Flirty Thirties – Sophistication And Elegance – Dolls in The 1930s by Sue Brewer
Lights! Camera! Action! This was the decade of the movie idol. People from all walks of life filled cinemas to watch glamorous actors and actresses on the big screen, escaping everyday worries as they drifted on a sea of music and romance. Stars became household names – though, unlike today’s celebrities, managing to retain their mystique in a waft of fur, satin, diamonds and aloofness.
1930 opened with a literal high for women when Amy Johnson became the first female aviator to fly solo from England to Australia. Sadly, the year ended with a tragic aviation low when the airship R101, on its inaugural flight from England to India, crashed in France, exploding in flames with a loss of 48 lives. The early years of the decade were a combination of emotions as light-hearted young people danced the night away to jazzy music, contrasting with despair and poverty faced by millions as the Depression, following the earlier U.S. Wall Street Crash, hit home. Characterised by instability, with changes of governments, unrest amongst lower-paid workers and, amazingly, three kings in one year (1936), the Thirties were turbulent times. Germany was proving a constant threat, and a sense of unease permeated the atmosphere – this was sensed even in the fashion industry, where clothing became more simple and casual, as though preparing women for the lean times ahead.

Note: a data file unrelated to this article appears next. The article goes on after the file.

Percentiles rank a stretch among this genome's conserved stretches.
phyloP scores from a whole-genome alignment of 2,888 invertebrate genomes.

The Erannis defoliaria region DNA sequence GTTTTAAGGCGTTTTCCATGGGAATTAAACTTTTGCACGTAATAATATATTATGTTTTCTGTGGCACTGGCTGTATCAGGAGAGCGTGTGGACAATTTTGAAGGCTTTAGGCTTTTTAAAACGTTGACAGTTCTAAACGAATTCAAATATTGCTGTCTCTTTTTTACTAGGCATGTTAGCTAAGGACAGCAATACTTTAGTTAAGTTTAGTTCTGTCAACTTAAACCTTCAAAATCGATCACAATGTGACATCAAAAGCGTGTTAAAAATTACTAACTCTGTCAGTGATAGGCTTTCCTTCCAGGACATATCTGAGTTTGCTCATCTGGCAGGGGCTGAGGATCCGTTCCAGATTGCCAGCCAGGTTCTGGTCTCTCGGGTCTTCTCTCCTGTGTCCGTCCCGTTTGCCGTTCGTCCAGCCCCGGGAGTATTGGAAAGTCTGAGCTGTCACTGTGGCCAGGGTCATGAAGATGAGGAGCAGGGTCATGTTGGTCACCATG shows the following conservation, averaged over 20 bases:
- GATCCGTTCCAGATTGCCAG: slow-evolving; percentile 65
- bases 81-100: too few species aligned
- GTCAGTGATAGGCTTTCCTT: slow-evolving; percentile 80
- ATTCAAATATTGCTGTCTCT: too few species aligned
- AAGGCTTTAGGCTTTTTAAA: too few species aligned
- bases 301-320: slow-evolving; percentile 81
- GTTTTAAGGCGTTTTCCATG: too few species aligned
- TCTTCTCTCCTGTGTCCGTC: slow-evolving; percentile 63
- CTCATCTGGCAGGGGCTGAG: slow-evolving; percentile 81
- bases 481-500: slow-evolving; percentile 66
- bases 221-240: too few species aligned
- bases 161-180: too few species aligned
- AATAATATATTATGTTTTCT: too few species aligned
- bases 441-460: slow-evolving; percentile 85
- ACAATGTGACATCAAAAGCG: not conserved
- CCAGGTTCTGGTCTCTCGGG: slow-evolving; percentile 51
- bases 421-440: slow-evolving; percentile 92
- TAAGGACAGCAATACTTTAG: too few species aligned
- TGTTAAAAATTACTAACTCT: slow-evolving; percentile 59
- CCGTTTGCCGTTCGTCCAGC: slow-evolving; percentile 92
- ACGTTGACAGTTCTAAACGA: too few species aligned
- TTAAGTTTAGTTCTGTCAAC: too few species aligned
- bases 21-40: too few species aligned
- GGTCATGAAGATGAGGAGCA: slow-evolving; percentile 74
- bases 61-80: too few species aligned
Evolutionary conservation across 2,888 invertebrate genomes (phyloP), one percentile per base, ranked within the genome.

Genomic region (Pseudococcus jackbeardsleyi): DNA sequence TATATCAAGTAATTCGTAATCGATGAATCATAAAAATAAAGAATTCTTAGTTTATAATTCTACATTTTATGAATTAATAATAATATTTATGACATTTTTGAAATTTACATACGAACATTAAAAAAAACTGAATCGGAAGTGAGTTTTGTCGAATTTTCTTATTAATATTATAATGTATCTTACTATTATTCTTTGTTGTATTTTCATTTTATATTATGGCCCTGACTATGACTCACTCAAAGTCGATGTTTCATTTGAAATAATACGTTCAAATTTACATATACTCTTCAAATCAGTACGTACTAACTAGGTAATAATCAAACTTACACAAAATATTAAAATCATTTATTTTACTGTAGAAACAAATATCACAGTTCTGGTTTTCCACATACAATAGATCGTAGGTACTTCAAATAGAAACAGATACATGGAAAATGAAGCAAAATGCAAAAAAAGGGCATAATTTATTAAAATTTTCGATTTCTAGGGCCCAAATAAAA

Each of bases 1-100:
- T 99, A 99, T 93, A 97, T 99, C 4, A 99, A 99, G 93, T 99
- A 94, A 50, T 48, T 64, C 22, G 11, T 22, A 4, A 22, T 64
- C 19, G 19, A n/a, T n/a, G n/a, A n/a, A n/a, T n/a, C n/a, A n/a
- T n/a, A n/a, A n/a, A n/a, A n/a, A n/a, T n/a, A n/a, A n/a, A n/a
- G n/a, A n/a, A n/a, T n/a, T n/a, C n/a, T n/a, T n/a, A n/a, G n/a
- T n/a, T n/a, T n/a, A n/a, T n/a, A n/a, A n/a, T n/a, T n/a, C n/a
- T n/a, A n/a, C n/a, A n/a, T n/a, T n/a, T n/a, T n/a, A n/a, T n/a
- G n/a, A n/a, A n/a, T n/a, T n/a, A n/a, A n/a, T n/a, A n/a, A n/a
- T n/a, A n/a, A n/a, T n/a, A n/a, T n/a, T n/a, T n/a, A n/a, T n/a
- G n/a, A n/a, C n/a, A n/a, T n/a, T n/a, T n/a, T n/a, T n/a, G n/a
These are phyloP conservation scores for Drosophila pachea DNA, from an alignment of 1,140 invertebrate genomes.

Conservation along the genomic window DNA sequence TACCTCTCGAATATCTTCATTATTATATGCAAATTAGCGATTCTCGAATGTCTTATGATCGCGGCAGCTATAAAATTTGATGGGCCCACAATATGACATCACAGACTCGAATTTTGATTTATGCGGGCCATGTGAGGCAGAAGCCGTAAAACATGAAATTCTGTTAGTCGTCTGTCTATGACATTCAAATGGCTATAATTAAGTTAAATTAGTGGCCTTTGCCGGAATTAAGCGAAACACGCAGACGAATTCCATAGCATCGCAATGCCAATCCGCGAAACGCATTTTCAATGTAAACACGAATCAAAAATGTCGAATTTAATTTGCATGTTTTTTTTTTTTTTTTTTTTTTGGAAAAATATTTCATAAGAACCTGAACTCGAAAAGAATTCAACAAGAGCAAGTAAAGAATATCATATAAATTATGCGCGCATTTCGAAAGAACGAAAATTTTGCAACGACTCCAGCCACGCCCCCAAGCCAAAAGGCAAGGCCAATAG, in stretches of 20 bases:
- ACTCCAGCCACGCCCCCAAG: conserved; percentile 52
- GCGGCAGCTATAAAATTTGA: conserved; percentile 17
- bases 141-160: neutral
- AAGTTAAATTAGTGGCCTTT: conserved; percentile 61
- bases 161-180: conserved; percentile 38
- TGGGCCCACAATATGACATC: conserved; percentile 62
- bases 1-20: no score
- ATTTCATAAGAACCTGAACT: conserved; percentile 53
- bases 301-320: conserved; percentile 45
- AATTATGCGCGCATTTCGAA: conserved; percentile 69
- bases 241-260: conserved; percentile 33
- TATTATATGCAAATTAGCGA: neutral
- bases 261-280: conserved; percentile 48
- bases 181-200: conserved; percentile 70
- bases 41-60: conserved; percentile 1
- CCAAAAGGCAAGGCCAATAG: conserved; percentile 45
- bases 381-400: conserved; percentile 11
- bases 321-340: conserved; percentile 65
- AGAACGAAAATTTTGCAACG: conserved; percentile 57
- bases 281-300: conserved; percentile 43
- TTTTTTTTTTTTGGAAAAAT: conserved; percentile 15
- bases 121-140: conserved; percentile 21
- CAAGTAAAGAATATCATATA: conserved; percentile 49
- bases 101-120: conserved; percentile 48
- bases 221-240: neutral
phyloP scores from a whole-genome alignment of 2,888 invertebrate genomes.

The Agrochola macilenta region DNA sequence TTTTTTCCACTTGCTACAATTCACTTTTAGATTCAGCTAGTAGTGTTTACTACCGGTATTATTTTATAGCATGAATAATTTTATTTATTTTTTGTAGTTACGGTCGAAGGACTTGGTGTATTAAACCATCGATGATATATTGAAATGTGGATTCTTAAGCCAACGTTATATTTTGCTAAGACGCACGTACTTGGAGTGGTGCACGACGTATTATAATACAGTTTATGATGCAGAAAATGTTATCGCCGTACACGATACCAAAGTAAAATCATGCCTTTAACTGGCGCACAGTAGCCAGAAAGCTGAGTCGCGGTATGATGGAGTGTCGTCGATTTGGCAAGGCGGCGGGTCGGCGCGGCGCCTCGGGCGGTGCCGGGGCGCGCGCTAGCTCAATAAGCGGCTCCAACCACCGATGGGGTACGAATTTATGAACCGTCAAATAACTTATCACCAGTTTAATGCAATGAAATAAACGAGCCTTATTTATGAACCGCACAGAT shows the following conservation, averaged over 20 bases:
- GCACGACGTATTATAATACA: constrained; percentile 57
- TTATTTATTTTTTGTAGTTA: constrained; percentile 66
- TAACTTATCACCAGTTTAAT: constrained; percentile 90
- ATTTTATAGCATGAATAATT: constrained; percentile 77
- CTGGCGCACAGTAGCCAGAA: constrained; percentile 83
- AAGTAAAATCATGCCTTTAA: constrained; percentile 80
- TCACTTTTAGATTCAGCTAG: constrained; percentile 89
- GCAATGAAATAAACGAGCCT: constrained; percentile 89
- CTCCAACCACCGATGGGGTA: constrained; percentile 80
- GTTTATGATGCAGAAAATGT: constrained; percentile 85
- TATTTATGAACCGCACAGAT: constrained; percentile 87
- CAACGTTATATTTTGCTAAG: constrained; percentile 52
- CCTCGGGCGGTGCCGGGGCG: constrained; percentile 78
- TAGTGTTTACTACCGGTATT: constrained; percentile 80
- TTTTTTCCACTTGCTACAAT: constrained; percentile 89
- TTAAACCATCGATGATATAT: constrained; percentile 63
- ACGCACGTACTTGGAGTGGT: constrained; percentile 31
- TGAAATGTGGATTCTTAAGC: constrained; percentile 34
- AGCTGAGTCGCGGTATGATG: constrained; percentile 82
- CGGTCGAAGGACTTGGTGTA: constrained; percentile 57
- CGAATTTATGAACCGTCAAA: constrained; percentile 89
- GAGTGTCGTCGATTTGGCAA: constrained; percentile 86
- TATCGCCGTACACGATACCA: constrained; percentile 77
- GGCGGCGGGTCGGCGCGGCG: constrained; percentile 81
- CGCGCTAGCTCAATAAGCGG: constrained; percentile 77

Even so, it certainly wasn`t all doom and gloom. A magnificent 1000 ft. liner, the ‘Queen Mary’, was launched in 1934; cruising was the height of fashion amongst the upper classes, and this magnificent ship with its Art Deco design, was deservedly popular. Sophisticated, elegant and stylish, just like her passengers, she summed up the very best of the decade. On her maiden cruise she arrived in New York to find the harbour filled with a welcoming armada and cheering crowds lining the shore. Millionaires, dukes, heiresses and, of course, film stars, adored the ship – this was the height of luxury and style.